5. The reserve price once declared the auctioneer cannot sell the subjected goods in price below the reserve price. 
  6. In any case, if the seller or his agent purposely and knowingly pretend to bid to raise the price of the goods then such sale is voidable at the option of the buyer
  7. The property in the auction cannot be sold on credit and as per the wish of the auctioneer. 

Essentials of Valid Sale or Contract Of Sale

  1. All essential elements of a valid contract are to be fulfilled. The essential elements of contract consist of offer and acceptance, intention to create a legal relationship, lawful consideration, the capacity of parties to contract, free consent, lawful object, certainty and the possibility of performance, legal formalities, should not be expressly declared void. 
  2. When a contract of sale is concerned there must be two parties that is the buyer who is a potential buyer and is interested in buying the property in the auction and the seller who is ready to sell the property and ready to transfer its ownership to the other. 
  3. The movable property should be there for sale. As this Act deals only with a movable property only.
  4. There must be an agreement created between the buyer and the seller for the transfer of the ownership of the property from the buyer to a seller. 
  5. Section 2(10) of the Sale of Goods Act says that there must be some consideration for the sale of the goods. 



In this case under the Madras High court, the seller expressly declared that he can accept any bid be it the highest bid or the lowest bid whichever he likes or whichever he believes to be a fair price to the property. This will be completely his decision and he is not bound by the highest bid. He is also not bound to give any reasons for his decision and his decision shall be final and conclusive. 


In this case, the auctioneer mistakenly sold the said property below the reserved price which was stated in a catalogue for each lot because of which the seller refused to sign the memorandum of sale. The court relieved the auctioneer as it was done mistakenly. 


In this case, it was held that the highest bidder can claim his rights over the property in the auction sale only when the auction sale is accepted by the seller and has been approved by the seller and also the sale deed is executed in his favour. Until then the highest bidder has no rights over the property. 


In this case, it was stated that if there exists no reserve price for the property that has to be sold or to be put in the auction then the property should be sold to the genuine highest bidder. There are also certain exceptions to this such as unlawful selling of goods, seller not authorised to sell, the buyer has no right to buy or the buyer does not have enough money to buy the property. 


In this case, Mr Cave was the buyer and he made the highest bid for a good at the auction. Later Mr Cave decided to not to buy the property and withdrew his bid before the auctioneer put down the hammer. It was held that as the Mr. Cave has withdrawn his bid before the auction was completed and he had all the rights to withdraw his bid anytime before the auction is declared to be complete. He is not liable to purchase the goods.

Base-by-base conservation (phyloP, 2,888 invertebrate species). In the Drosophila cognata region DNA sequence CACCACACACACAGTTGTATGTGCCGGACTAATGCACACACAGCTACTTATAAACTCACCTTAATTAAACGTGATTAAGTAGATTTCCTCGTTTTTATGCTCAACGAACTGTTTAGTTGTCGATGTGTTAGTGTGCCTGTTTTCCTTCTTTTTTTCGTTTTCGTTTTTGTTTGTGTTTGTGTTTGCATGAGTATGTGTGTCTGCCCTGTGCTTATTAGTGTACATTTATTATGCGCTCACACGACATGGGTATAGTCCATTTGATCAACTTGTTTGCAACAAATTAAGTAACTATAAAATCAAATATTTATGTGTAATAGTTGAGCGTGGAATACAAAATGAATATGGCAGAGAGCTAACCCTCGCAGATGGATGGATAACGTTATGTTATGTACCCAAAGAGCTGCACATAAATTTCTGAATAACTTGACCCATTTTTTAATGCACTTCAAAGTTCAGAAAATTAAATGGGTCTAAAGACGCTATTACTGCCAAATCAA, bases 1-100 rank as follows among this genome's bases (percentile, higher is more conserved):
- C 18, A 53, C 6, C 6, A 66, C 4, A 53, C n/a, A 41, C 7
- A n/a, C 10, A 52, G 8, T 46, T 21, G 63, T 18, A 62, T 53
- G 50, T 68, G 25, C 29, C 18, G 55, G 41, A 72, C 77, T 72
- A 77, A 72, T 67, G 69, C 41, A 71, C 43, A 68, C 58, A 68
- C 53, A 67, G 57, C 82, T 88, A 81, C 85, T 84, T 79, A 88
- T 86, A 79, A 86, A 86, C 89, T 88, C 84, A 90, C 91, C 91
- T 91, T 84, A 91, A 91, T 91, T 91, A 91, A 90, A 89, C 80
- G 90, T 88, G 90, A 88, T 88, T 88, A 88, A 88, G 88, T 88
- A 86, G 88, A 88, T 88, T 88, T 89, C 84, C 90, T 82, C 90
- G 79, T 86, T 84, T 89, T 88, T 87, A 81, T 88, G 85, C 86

In this case, an advertisement was given in the newspaper that certain items are to be sold and would be auctioned on a particular place for three days. The plaintiff wanted to buy certain goods but the goods were withdrawn. The plaintiff sued the defendant for the loss of time and travel expenses. The court held that advertisement for auction does not amount to offer and therefore the advertiser can withdraw goods anytime prior to the auction. 


  1. A being the auctioneer in the auction sale. A accepted the highest bid by B. A declared that the auction is complete. Later B decides not to buy the property at Auction sale to which he agreed to buy. B cannot deny buying the property and he will have to pay the consideration to A. 
  2. A held the auction of a House. B made the highest Bid. But before the hammer was slammed down by the auctioneer the seller decides to withdraw the property. B cannot enforce the selling of the property to him. 
  3. A was the auctioneer in the auction sale. A sold the property at the price below the reserve price to B. The seller denied selling his property. B cannot claim the property from the seller. 


The auction sale is covered under Section 64 of ‘The Sales of Goods Act, 1930’. The Sales of Goods Act specifically deals with a movable property only. Auction sale can be defined as a public sale in which various prospective buyers are invited to a particular area where the auction is to be conducted. There are two main parties involved one is the auctioneer who conducts the auction of a property and the other is the buyer who will bid the highest than any other buyer in the auction.

The auction is complete only when the hammer is dropped down or in a customary manner, the auction is declared to be complete. The ownership of the property thus passes from the owner to the highest bidder on the fall of the hammer. The seller himself cannot bid and he also cannot appoint anyone to bid on his behalf.

The auctioneer can be the seller or his agent. Auctioneer should always be an authorised person and should act in the benefit of the seller with a bonafide intention. The bidder can revoke his bid anytime before the completion of the auction. A bid can be said to an offer and to which acceptance is completed only when the sale deed has been executed in the name of the highest bidder.